This section documents and answers the most common questions about the NTFS-3G driver. Please see the driver release history and make sure you have the latest one.

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The NTFS hotplug and automount support is highly distribution specific regarding the used technologies and the preferred mount configuration. This is what should happen on a higher level:

  1. Detect storage hardware.
  2. Detect NTFS on the hardware.
  3. Start the NTFS-3G driver with the user and distribution preferred mount options.
  4. Mount the NTFS volume.

The NTFS-3G file system developers are working only on item 4. This is a huge and very complex task itself. The distribution and other developers are working on item 1, 2, and 3, which solutions are vastly different depending on all kind of preferences.

Solution: If you would like to have this feature in your distribution then please ask your distribution vendor or developers to support this feature.

Workarounds: Either of the following could help.

  • Creating a symbolic link, as shown below, is reported to solve automount on many distributions. ln -s /sbin/mount.ntfs-3g /sbin/mount.ntfs
  • If you use KDE and get the “TODO: have to rethink extra options” error message then open `media:/’ in Konqueror, choose `Storage Media’, right click the removable device, select‘Properties’, select the ‘Mounting’ tab then unselect the ‘Mount as user’ option.
  • There is a great utility, called ntfs-config, which is reported to work fine on at least Ubuntu.

Status: Not NTFS-3G problem

If the top directory is completely empty then it’s very probably that the NTFS volume is not mounted. If only some files are missing then please upgrade to at least NTFS-3G 2009.1.1 which has full, built-in Unicode UTF-8 conversion support.

If you use Mac OS X or FreeBSD and have at least one very long filename with national characters and the filename length translates into more than 255 UTF-8 bytes (higher chance with Korean and Greek languages) then Mac OS X and FreeBSD will not show any files in the directory.

If you are double-booting with Windows 8, you may have enabled its fast restarting feature. This may cause Windows 8 to ignore changes done by another OS on any internal partition. A safe way to avoid loss of data is to disable the fast restarting by issuing as a Windows Administrator the command :

powercfg /h off

If your computer has a SSD plugged in, it might be used by Windows as a cache controlled either by the hardware (“Intel Fast Response Technology”) or by software (“Expresscache”, “ReadyCache”, etc.). This feature is generally not compatible with both Windows and Linux and you may have to disable it.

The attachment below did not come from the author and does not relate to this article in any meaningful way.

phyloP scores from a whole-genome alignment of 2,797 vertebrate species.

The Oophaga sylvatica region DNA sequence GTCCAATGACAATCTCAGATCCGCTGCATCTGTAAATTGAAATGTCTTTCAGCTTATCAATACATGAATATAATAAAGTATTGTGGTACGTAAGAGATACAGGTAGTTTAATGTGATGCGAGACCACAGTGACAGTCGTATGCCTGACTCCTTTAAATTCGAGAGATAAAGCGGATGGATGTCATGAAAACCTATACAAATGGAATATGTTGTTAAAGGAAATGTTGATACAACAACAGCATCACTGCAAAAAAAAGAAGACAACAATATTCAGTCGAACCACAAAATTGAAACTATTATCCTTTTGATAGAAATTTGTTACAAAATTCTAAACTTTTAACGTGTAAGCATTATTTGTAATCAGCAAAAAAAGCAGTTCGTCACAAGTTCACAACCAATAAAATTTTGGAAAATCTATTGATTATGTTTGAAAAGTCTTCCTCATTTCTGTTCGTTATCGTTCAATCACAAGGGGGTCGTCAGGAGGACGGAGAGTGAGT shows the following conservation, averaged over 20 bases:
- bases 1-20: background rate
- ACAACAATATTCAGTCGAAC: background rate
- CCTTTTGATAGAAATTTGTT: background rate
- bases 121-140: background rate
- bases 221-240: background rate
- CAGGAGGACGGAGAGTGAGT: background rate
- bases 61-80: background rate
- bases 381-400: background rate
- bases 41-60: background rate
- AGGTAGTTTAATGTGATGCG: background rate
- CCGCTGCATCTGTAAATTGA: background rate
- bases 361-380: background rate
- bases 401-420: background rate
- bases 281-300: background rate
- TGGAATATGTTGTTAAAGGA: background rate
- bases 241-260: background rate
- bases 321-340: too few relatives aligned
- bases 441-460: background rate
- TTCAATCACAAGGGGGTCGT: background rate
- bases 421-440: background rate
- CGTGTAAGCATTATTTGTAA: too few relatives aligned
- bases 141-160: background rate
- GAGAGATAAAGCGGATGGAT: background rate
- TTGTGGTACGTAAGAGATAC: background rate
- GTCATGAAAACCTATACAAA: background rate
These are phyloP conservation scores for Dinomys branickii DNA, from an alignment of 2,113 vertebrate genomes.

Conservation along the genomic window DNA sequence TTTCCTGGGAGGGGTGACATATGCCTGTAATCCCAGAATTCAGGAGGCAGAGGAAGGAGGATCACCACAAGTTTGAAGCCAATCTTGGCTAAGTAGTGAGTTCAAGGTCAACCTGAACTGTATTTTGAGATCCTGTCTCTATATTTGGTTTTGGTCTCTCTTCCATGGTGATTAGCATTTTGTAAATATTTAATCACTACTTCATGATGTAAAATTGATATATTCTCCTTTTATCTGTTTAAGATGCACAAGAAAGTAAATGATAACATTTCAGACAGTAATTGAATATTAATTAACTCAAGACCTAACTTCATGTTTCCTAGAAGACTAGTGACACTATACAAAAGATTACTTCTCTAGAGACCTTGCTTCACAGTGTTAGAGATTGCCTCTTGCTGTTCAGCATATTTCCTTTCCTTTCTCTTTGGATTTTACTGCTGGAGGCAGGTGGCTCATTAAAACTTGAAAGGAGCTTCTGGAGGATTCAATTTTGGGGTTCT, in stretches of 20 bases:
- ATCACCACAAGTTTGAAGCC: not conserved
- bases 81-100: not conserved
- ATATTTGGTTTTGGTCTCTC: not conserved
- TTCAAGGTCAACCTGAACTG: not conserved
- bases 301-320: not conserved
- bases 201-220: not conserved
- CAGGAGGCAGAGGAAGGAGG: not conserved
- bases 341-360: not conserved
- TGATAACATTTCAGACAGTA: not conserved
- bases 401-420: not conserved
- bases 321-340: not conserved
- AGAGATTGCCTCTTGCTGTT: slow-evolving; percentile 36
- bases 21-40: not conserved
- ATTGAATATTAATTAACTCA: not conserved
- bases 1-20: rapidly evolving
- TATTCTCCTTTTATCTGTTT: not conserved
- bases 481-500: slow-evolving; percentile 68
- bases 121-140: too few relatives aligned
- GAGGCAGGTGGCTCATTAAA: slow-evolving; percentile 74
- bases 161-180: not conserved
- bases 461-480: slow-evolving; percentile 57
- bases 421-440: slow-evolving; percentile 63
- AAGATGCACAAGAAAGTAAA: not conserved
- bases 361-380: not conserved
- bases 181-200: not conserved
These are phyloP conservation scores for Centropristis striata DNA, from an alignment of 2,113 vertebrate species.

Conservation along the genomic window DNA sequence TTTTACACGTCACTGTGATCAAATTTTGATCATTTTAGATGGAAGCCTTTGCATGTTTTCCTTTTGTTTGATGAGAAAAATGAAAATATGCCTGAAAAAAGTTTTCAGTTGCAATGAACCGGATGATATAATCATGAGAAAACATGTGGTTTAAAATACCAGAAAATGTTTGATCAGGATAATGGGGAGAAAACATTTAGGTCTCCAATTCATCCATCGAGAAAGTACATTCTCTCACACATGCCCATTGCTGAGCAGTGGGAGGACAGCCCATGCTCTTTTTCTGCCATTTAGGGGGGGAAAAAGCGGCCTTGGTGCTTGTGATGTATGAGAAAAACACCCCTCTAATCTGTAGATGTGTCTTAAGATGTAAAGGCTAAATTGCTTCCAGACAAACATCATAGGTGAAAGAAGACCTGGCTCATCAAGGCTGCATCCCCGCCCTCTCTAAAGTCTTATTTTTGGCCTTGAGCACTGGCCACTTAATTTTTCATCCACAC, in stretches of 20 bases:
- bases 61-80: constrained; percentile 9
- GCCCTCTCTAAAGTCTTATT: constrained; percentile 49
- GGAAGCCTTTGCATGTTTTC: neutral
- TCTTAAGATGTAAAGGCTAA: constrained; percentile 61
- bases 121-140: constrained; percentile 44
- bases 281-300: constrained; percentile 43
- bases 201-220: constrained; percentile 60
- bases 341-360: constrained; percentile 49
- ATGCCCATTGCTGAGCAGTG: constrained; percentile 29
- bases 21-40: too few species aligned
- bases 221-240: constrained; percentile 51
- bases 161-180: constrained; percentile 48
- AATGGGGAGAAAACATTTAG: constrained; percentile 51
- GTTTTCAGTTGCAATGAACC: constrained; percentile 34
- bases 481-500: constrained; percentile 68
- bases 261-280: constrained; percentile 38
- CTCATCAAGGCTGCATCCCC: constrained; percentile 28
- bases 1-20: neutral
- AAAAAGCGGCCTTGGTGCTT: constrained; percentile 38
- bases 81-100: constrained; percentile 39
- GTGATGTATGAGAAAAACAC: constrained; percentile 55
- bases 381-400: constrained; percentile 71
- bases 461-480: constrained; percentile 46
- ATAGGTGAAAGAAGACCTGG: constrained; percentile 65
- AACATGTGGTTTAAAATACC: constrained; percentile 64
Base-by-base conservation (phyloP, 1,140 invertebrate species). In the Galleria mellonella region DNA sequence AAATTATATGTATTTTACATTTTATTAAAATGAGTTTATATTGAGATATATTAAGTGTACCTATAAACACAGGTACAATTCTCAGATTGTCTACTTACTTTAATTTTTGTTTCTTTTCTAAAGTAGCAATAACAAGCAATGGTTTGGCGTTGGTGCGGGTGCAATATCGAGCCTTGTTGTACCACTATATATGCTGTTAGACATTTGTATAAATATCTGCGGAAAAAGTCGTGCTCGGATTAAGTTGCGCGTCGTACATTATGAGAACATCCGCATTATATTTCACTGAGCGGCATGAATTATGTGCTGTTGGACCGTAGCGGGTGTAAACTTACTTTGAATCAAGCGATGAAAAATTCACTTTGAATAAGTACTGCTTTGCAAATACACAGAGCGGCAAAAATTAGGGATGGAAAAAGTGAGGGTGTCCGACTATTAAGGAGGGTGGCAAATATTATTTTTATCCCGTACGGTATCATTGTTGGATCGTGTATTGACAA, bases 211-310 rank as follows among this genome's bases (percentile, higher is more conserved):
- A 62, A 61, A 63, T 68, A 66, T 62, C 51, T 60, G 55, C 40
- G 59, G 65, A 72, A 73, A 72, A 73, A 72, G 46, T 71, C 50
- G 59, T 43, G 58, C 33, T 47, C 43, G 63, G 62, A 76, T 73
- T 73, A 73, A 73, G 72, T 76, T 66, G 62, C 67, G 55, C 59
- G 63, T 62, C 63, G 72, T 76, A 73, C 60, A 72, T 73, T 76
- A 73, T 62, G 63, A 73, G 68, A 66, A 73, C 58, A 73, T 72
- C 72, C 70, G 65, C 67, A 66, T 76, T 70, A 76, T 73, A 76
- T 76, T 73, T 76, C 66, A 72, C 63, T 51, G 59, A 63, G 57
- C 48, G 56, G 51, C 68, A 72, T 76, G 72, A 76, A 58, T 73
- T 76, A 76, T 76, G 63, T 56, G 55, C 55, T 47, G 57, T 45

Why are some filenames garbled? or
What does “Invalid or incomplete multibyte or wide character” mean?

Please make sure your terminal, terminal emulator or file manager is Unicode capable and set it to UTF-8 handling.

No open source NTFS checker is known to have been developed, so there is no point in requesting such a check.

Until such a checker is available, do not enable the check at boot time and set the last (sixth) field of NTFS entries in /etc/fstab to zero. Use a proprietary checker, such as chkdsk on Windows, when a check or fix is wanted, typically after an unsafe unmount (power disruption, etc.).

When Windows 8 (or subsequent versions) is restarted using its fast restarting feature, part of the metadata of all mounted partitions on internal disks are restored to the state they were at the previous closing down. As a consequence, changes made on Linux may be lost. This can happen on any NTFS partition on an internal disk when leaving Windows by selecting “Shut down” or “Hibernate”. Leaving Windows by selecting “Restart” is apparently safe.

To avoid any loss of data, be sure the fast restarting of Windows is disabled. This can be achieved by issuing as an administrator the command :
powercfg /h off

Both the MBR and the partition table are outside of the NTFS disk area. This means that those disk areas are not visible and not accessible to the driver. Moreover NTFS-3G doesn’t need either information to function. It doesn’t read, write or modify any of them. In fact, the operating system doesn’t even let NTFS-3G to access those disk areas.The MBR and the partition table are typically modified (corrupted) by boot managers, partitioners, security software, recovery software, viruses and other malwares, or some hardware fault.

The message means that you have an old and unsafe Linux kernel which is prone to data loss.

Solution: Please ask your distribution developers to fix the Linux kernel problem. The Linux kernel must be upgraded either to at least version 2.6.20, or the FUSE kernel driver must be upgraded to a safe version which is also included in the FUSE package for Linux kernel version 2.6.9 and later.

Status: Not NTFS-3G problem.

By default files on NTFS are owned by root with full access to everyone. To get standard per-file protection you should mount with the “permissions” option. Moreover, if you want the permissions to be interoperable with a specific Windows configuration, you have to map the users.

Why can’t unprivileged users mount block devices? or

Why do I get “fusermount: option blkdev is privileged” error?

Unprivileged block device mounts work only if all the below requirements are met:

  1. ntfs-3g is compiled with integrated FUSE support
  2. the ntfs-3g binary is at least version 1.2506
  3. the ntfs-3g binary is set to setuid-root
  4. the user has access right to the volume
  5. the user has access right to the mount point